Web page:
The 2008 - 2014 time frame spotlights HCP's performance and valuation since the Great Recession, (shown in the gray area on the left side of the graph). This shorter period offers less clutter and greater clarity, than a 15 or 20-year view, though it can skew historic valuations.
Since last May, HCP's stock price (black line) has slid well below the earnings justified valuation (orange line), and its normal 16.0 P/FFO (blue line). From the Fast Facts section to the right of the chart we can see the $37.68 closing price on March 7th equates to a multiple of only 12.7x FFO, a 14% discount from its historic P/FFO valuation (since 2008).
Prior to the precipitous drop off, the stock price hugged both the earnings justified valuation and the normal P/FFO ratio quite closely. The decline that began in May accelerated in October with the sudden change in CEO.
I won't bore readers with a 2nd chart, but just state the numbers. Looking at a longer time frame, 1994 to present, HCP's normal P/FFO is a more modest 13.3 ratio. Friday's price does not appear nearly as compelling in this 20-year context, but still represents a favorable 5% discount from the 13.3 P/FFO.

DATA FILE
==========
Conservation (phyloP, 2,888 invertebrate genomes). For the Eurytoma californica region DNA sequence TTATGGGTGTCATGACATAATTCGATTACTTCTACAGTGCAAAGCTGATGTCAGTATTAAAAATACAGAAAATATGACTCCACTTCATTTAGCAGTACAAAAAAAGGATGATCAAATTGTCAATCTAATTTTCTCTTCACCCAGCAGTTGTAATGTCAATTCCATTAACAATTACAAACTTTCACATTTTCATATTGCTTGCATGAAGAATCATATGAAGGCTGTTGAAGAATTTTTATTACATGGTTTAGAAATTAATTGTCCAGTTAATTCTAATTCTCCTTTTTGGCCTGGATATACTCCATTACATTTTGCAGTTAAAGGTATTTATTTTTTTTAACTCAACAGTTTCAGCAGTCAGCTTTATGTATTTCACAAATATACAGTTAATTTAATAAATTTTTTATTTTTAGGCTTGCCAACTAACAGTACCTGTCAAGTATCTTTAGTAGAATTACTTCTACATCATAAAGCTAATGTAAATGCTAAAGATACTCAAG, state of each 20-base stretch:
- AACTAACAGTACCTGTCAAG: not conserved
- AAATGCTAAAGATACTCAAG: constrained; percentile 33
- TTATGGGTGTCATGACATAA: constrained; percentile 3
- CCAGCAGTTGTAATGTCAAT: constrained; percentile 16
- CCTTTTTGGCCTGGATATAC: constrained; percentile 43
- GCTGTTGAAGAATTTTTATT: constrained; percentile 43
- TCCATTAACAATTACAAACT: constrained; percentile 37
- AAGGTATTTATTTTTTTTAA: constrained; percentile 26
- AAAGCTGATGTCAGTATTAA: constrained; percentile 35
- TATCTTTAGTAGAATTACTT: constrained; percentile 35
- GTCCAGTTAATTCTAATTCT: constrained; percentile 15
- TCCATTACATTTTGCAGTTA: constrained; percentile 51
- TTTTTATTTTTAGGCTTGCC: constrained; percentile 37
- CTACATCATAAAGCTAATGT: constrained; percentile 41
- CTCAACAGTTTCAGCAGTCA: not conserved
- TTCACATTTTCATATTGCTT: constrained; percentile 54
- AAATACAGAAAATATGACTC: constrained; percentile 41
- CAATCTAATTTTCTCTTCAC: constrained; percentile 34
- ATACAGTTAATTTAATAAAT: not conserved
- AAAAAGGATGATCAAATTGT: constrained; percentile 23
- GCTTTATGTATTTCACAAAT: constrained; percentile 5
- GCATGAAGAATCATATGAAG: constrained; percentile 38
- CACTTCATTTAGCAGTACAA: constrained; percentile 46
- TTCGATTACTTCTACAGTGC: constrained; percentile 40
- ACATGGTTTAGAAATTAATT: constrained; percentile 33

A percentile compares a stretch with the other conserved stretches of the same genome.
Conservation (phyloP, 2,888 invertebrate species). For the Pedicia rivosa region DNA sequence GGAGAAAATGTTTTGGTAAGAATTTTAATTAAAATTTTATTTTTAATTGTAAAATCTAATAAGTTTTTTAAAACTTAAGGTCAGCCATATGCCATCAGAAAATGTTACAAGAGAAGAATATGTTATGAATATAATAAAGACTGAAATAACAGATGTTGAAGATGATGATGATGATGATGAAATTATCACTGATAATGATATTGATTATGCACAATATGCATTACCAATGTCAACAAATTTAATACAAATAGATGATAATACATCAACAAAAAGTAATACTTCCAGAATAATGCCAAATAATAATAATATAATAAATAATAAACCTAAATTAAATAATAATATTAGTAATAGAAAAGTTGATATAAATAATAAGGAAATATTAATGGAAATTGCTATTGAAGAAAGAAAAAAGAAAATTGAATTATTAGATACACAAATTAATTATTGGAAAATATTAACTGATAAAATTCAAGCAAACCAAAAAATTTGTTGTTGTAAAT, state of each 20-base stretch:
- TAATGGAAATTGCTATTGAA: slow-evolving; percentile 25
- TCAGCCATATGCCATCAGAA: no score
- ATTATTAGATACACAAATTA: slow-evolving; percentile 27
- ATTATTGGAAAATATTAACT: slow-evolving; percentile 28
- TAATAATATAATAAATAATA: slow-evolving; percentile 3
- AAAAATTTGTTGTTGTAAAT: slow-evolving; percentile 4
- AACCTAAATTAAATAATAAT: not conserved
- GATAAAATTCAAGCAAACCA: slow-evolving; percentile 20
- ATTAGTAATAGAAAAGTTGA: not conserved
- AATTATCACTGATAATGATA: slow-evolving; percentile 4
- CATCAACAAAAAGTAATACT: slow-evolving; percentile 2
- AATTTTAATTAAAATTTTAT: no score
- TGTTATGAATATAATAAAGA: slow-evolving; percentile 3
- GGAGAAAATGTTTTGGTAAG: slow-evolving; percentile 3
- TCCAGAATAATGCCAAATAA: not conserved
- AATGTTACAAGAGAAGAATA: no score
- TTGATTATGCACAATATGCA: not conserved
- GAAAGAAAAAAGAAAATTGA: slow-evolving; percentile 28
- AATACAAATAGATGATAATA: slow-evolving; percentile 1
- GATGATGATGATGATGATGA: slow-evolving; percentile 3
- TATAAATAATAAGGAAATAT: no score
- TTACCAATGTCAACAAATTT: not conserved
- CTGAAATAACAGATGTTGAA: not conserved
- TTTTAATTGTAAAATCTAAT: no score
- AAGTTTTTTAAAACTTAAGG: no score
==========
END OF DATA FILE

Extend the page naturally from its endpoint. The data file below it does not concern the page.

Regardless of the referenced time frame, since 2008 or 1994, the market is presenting an opportunity to own HCP at a reasonable valuation. Not a rock bottom price, but by any objective measure, a very fair value.
From the 4th quarter conference call (transcript courtesy of SA) the guidance ranges from flat to a slight decline for 2014 because of a favorable one-time gain in 2013, and additional CapEx this year to "ramp up the occupancy in the life science and medical office portfolios." This company historically plots a conservative fiscal course, especially with respect to maintaining a strong balance sheet, sustainable payout ratio, and adequate cash on hand. For 2014, it projects the payout ratio to be about only 73% of FFO, and to retain $160 million in cash (after dividends and capital expenditures), to facilitate additional acquisitions to grow the portfolio.